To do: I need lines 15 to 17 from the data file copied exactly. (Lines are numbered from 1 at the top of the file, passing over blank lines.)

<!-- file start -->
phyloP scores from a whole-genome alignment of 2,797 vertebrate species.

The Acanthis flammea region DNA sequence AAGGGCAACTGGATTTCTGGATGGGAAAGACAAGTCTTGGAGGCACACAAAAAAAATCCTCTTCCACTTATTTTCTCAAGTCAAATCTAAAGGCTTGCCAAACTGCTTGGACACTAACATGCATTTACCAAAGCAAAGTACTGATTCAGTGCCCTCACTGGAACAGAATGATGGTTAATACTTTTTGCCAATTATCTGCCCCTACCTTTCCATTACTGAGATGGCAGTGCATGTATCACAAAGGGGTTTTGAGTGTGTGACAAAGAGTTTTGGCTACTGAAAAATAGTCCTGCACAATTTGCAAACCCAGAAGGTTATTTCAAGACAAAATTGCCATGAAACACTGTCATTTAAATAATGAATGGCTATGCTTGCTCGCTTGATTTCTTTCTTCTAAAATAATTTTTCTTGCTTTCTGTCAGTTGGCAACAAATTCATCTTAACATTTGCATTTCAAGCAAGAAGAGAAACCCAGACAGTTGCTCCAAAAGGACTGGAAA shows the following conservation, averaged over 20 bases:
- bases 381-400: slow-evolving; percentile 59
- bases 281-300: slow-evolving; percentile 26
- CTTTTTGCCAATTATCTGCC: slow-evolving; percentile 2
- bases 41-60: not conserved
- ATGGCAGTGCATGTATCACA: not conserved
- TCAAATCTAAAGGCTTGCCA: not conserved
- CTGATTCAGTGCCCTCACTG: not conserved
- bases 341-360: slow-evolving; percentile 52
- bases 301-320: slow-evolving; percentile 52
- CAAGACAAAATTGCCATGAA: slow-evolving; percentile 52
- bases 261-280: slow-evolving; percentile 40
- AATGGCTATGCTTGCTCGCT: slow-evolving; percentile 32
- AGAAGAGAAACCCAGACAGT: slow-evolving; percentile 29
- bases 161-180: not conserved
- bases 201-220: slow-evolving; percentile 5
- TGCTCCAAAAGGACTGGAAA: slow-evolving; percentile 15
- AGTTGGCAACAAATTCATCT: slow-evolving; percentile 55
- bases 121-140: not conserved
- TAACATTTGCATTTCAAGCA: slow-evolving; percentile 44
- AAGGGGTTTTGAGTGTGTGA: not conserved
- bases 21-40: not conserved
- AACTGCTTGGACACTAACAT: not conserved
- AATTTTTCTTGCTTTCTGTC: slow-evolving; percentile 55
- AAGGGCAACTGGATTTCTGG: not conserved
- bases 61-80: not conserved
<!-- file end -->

- AGAAGAGAAACCCAGACAGT: slow-evolving; percentile 29
- bases 161-180: not conserved
- bases 201-220: slow-evolving; percentile 5